I’m using Sacred Road Tattoo’s first anniversary as an excuse to recycle this post from August 2010. Congrats to my brother for following his Sacred Road for a whole year now.
If you think of life as a journey, maybe it makes sense to say we all walk a sacred road. If the chance to take that journey is a gift, we sure ought to be humble enough to notice and experience this sacred road beneath our feet.
I’ve been trying to sum up this summer, two months away from work, the chance I was given to walk real slow on that road for a bit. This past week it took me through a tiny town called Soap Lake, where my brother Mark opened his new tattoo shop (and I’m shamelessly stealing the name he gave his shop, Sacred Road Tattoo, as the theme for this post). I did a lot of writing there, and hope to get some of the new pages from The Book up here soon. There’s so much I could say about the beauty of the place, but I’ll let a few photos speak their thousand words for themselves; so much I could say about being friends with my brother, but my heart’s too full; so I think I’ll share the wisdom of Rory, a gentleman who came into Sacred Road my last morning in town to inquire about tattoos.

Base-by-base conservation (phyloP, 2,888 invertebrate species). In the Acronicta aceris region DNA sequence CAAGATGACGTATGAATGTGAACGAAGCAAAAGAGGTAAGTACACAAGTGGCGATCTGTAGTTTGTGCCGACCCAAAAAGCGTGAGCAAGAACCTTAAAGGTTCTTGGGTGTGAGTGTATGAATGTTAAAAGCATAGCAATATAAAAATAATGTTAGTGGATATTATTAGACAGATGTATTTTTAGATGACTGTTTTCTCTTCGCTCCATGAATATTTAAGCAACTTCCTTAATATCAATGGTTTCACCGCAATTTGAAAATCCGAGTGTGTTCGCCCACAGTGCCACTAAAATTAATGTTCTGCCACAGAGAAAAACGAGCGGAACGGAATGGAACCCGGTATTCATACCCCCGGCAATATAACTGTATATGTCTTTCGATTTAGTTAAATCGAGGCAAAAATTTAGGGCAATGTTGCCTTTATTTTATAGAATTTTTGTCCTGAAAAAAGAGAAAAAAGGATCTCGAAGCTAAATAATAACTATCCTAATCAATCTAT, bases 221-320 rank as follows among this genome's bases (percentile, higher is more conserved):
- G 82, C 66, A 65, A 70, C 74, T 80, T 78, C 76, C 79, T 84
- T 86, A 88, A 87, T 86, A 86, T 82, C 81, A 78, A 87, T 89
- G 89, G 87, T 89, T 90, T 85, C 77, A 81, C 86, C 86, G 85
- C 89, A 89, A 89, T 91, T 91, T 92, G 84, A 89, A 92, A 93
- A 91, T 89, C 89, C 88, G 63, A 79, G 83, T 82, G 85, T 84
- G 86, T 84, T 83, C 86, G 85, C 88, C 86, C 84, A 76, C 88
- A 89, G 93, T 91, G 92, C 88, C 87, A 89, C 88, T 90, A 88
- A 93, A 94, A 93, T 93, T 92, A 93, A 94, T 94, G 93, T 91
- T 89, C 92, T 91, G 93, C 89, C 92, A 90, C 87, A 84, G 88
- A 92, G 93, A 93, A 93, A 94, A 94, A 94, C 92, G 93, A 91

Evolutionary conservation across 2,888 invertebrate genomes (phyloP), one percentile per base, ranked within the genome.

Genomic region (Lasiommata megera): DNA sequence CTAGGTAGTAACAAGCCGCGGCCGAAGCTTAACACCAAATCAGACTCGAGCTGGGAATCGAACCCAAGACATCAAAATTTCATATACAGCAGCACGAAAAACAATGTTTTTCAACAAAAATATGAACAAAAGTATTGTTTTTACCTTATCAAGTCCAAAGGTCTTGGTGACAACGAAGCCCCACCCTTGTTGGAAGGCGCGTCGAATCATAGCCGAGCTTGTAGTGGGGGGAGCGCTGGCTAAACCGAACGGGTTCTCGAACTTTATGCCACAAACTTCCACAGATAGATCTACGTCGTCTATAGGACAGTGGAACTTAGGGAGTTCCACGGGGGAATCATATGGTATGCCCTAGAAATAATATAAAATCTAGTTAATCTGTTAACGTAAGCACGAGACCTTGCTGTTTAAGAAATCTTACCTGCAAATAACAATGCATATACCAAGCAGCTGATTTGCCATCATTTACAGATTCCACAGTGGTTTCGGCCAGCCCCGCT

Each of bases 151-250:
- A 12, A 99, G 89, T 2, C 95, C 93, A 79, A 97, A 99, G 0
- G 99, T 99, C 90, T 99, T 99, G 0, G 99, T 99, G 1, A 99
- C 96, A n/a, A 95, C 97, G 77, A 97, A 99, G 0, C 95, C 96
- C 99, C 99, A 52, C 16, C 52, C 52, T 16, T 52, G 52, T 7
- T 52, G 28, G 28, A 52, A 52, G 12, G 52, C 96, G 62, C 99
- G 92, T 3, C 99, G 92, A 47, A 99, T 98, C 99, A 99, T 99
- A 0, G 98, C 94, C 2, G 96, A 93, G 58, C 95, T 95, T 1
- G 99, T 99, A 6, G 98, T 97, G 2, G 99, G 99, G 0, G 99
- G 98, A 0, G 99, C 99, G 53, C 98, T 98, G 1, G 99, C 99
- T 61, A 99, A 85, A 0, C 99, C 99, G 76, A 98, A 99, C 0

Rory turns forty-seven next month, and his road hasn’t been easy; born into the Taos Pueblo tribe, sent to the northwest for adoption at three months of age, grew up with little knowledge of his heritage; his longest relationship with the bottle, the last thirty-plus years. He’s quitting now, getting sober to save his pancreas and his money for a trip down to Taos to reconnect with his tribe. But more importantly, to continue his journey. Rory told us he has a vision of living until he’s at least ninety, because he’s going to figure out what his life means and what he’s really meant to do at about age seventy-five, and he’ll need plenty of time after that to do it.
So it seems safe to say Rory’s walking that Sacred Road, with his eyes open; I’m happy to have had his company for an hour or so.